Thy Majestie
Dawn

Though hailing from Italy, Thy Majestie have less in common with fellow countrymen Rhapsody than most (present company included) might immediately presume. However, upon hearing the Sicilian sextet firsthand many will likely draw comparisons from other regions of the world, Sweden in particular. Sharing much stylistically with the Swedish power metal scene, Thy Majestie sits comfortably somewhere between Axenstar and Dragonland, if not a more symphonic and less epic representation of each, respectively. Their fourth full-length and first on the young Dutch Dark Balance imprint, Dawn is a well written and dynamic offering that should appeal to all power metal fans, no matter which brand you generally prefer.

Divided into three chapters, it would appear that Dawn is a concept album of sorts, however, without any liner notes or lyrics it’s near impossible to determine exactly what the plot of the story being told is. Given that past releases have delved heavily into historical events rather than fantasy, it’s safe to assume that this outing would follow in suit. From what I’ve gathered I could elevate toward a handful of different scenarios but in the end I’d still probably be way off, so I’ll spare you my speculation.

With twelve remarkable tracks spread over fifty-plus minutes, finding the one song that stands out among the others is a daunting task, as nearly every second of Dawn is competently and passionately performed. Each track boasts a well balanced mix of mid to up-tempo pacing with a heavy emphasis on melodies that are as technical as they are memorable. Some may argue that the five part centerpiece “The Legacy Suite” as a whole is the album’s crowning achievement, and while I won’t dismiss its significance, I feel it’s too short in length to warrant the multi track treatment when it could have just as easily been one fifteen minute song. Other than that single inconsequential grievance there is nothing negative that I could possibly say about this album.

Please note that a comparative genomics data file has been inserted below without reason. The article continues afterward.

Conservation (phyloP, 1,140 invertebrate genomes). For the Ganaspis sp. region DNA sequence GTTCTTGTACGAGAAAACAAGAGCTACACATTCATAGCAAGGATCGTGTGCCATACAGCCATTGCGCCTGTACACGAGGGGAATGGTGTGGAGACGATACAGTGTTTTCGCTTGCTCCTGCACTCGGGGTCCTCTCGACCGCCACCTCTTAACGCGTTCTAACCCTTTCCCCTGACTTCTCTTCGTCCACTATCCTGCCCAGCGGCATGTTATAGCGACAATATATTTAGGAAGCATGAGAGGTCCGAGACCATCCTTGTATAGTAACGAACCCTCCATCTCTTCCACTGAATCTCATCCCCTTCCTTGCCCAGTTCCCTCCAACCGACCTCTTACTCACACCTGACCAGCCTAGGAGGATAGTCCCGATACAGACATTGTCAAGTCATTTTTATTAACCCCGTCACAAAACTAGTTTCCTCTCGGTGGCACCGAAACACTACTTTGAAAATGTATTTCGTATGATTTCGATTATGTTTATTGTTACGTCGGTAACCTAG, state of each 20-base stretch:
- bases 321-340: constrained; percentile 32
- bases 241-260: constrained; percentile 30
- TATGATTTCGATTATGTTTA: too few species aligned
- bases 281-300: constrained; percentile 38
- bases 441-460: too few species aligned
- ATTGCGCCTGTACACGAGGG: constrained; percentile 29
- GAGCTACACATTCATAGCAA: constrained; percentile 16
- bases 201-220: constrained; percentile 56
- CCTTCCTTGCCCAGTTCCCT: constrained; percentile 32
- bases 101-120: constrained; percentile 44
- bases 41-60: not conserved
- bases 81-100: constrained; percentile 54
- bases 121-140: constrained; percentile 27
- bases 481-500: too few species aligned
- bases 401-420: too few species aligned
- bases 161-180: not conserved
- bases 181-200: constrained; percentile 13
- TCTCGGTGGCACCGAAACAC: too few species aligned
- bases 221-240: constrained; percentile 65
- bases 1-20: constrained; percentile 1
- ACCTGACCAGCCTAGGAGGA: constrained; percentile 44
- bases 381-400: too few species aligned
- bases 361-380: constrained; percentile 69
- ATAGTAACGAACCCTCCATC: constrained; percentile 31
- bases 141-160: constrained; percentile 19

While I was previously unfamiliar with Thy Majestie, Dawn has impressed me enough to ensure a trek through the band’s back catalogue, sooner than later. What I initially assumed would be a generic Rhapsody knockoff surprisingly turned out to be nothing less than top tier power metal with the occasional progressive accent. If you enjoy the aforementioned Axenstar and Dragonland as well as acts such as Nocturnal Rites, Dark Moor, Crystal Eyes, and Kamelot, I’d strongly recommend adding Dawn to your album collection as it possesses all of the genres finest qualities and very few of its faults.

[Visit the band's website]
Written by Harley Carlson
November 30th, 2008

Comments

  1. Commented by: Cynicgods

    Hey Harley! Is this your first review, man?
    If so, congrats! I like these guys and you did an awesome job describing them. Keep up the good work.


  2. Commented by: Facial La Fleur

    Well, this and the Behemoth reviews are my first for this site but I’ve written much in the past for other places.


  3. Commented by: ceno

    Intrigued by this review I’ve given a listen to this album. These guys have indeed reminded me of Dragonland, Dark Moor, and Kamelot, as well as Axenstar to a lesser extent. I also heard some moments that are close to the bands like Steel Attack and Anubis Gate. Can’t say that I’m blown away yet but it’s definitely interested me enough to spend more time with it.


  4. Commented by: Shawn Pelata

    Looking forward to hearing this one…nice review man…


  5. Commented by: Cynicgods

    Harley? Where did you write earlier? You seem like a reviewer I can trust from this and what I saw on the Behemoth review.


  6. Commented by: Facial La Fleur

    I wrote for MetalReview for awhile but due to personal life stuff I had to come and go a few too many times until they finally wouldn’t have me back. Before that I wrote for a site called Metal Coven but didn’t care for a lot of the people there so I left. Now I’m here and even though I’m new I feel a really good team chemistry.


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